5. The doorway to a small music bar founded by the band’s guitarist illustrates a sort of “full circle” event because it’s the sort of place Rush would have originally played at 40+ years ago. It also shows how success can enable investment into the future of following generations.
Oh by the way, we also visited the more mainstream tourist sights in and around Toronto: the CN Tower, Niagra Falls, a Canadian football game, Art Gallery of Ontario (for the Henry Moore collection) etc. I also went a bit native and wandered around the city; taking photos like the one in this posting.
So that’s it, the photo connection series is over…or possibly the beginning if you go back to the first posting because the connection is Rush.
The connection, albeit a bit tenuous, is “red”. Clearly the A-board on the left would not have made it into the “red-fest” of the last posting, but it’s a connection all the same. Also, since this is the penultimate posting in my photo-connection series, it’s an essential step along the way to making sure that the last photo in the series doesn’t leave things open-ended. Most of the time the series has been fairly random; with each connection only being considered after the previous posting (if you see what I mean), but hopefully the more planned approach will be deemed acceptable.
The photo is from September 2010 during the Pope’s visit to Birmingham, which demanded a large police presence along the A456 Hagley Road as it was the route chosen for his journey into the city centre. Crowd barriers were placed along the road for a couple of miles and a police officer positioned every 25m or so…although not much in the way of crowds turned up to get a glimpse of the pontiff along most of the route. This was probably just as well because his limo just flashed by. It must’ve been like waiting for the Tour de France and then seeing it go by in an instant, although at least with a bike race the peloton could be stretched out over a few hundred metres. Anyway, soon after the “event” the police officers marched back to their minibuses in groups, as seen here. It’s unusual to see police in such organised groups and it’s good to see that the security requirements implied by their numbers weren’t called upon.
Other photos I have where the police are acting in a helpful capacity, rather than in a confrontational capacity or having to enforce the law etc, are shown below. Apologies if they’re not very, ahem, arresting. The first photo sort of connects with the one above in that it was taken in the Vatican. It’s a small country where clearly only small police cars are required!
Amsterdam has a number of police who get around on bikes. I like to think the car driver is being given directions that are quite convoluted due to the various one-way streets and areas where motor vehicles aren’t allowed; where a bicycle would be a more convenient form of transport, hence the reason why the police use bikes. The policeman might even be explaining this by showing his bike to the car driver. In the UK, a policeman (or anyone) extolling the virtues of cycling might as well be speaking the language probably being used in the conversation shown below (perhaps doubly so). Sorry, we’re moving yet again towards my “broken record” sounding desire for a better organised transport system based on walking, cycling and access restrictions to cities by motor vehicle. Better air quality, fitter people and a more relaxed environment would be the spin-offs.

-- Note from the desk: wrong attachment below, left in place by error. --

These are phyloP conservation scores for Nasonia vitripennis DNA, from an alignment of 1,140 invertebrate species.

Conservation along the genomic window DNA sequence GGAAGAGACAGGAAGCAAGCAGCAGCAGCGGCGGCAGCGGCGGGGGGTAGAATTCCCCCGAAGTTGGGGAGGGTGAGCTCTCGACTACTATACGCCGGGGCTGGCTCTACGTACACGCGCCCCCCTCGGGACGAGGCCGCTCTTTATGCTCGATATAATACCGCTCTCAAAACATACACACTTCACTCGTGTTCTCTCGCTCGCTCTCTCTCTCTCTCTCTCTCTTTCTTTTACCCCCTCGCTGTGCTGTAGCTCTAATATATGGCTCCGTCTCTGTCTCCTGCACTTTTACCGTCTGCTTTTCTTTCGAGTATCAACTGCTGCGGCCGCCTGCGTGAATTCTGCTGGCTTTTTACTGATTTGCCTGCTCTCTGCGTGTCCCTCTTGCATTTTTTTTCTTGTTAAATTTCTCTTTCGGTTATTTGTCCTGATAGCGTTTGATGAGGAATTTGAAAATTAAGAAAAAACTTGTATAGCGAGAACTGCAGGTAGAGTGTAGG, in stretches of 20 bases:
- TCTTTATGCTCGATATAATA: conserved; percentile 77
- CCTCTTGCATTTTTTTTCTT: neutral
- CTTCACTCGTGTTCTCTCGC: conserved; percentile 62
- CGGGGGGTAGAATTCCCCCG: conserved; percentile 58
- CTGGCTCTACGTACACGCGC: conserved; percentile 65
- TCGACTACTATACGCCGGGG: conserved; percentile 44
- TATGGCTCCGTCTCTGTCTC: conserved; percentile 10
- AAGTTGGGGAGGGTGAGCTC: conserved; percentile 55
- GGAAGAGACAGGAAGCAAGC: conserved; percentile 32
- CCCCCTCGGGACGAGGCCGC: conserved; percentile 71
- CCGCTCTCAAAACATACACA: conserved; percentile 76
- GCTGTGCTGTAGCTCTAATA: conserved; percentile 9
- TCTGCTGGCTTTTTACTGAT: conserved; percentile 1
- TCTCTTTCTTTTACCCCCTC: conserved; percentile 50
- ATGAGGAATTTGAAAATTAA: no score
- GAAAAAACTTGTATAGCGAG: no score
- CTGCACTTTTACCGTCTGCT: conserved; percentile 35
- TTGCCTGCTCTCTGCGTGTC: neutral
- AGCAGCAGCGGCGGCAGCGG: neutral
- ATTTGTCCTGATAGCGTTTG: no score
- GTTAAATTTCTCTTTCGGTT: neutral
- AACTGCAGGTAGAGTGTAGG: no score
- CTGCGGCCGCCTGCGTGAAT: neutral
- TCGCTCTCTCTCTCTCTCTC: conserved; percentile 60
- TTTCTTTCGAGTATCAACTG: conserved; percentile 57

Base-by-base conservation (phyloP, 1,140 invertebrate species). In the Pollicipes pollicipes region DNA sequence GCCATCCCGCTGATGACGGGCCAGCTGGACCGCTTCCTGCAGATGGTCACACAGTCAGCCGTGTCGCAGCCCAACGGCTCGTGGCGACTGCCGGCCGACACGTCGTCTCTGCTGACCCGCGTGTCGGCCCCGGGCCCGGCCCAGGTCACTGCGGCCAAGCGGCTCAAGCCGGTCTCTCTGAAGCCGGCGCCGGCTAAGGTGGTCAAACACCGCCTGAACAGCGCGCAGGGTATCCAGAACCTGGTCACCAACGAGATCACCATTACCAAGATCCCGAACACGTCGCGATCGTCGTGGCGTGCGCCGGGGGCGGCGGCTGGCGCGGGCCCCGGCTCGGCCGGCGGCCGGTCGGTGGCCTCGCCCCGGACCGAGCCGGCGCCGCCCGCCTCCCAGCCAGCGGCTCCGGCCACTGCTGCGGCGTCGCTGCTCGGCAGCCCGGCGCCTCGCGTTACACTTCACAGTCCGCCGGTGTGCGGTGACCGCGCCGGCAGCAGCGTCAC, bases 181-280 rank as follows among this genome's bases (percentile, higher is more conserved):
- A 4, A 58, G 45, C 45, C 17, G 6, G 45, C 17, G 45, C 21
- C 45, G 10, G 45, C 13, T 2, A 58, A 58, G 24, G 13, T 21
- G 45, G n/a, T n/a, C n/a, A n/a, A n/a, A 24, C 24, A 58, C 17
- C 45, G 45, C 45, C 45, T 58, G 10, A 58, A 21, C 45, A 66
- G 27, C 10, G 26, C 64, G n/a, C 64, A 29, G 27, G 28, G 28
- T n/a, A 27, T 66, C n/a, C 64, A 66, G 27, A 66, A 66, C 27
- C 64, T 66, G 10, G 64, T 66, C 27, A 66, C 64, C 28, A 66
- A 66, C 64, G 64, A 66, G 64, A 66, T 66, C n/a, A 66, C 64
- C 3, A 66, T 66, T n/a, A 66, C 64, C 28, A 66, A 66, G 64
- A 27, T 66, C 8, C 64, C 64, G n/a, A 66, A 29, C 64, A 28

Although I’m trying to portray police being helpful, I think in the scene below they were a little bemused as to what to do with the injured pigeon being held by the lady. The fact that the (Italian) police haven’t taken it from her suggests that they’re trying to remember the name of the local veterinary surgery so that they can direct her towards it! The policeman in the background appears to have realised that the storage area under the seat of his scooter is already occupied by something and he is therefore unable to take the pigeon to the vet.
The Italian police below in Florence appear to be discussing how best to blend in with the local environment in order to carry out some covert duties.
Help is being offered below to someone who has found an unusual place to rest. He wasn’t necessarily being moved along for his choice of resting place because he seemed to have some head injuries, so the police officers are offering to get medical help for him. When I came across this scene, the man was on his own and I wondered if anyone else had noticed or if help was on the way because no other passers-by stopped to ask if he needed help (I have photos showing people just walking past). I got fairly close to him before someone in the doorway of the shop told me that police were on the way to help.
The last photo, shown below, is from the Harborne street carnival. The police are simply a presence to assist anyone who might want to ask for directions etc…or perhaps to report pick-pocketing!
The connection is bus travel, this time the interior of a bus rather than a bus stop. I liked the way the lady’s red hair matched the various safety poles inside the bus so it was recorded for posterity. It’s interesting that her red hair would normally be very distinctive in a crowd of people, but she sort of blends in chameleon-like with the bus interior.
Using the above image for the connection made me wonder if I tend to be attracted to scenes with an abundance of red in them. I don’t really have a favourite colour, but I guess the boldness of red is attractive and can emphasise the graphic nature of an image. So, to explore this idea further I’ve raided my back catalogue and pulled out some of the ones that have red subject matter…or are simply red throughout! They’re sort of grouped in order.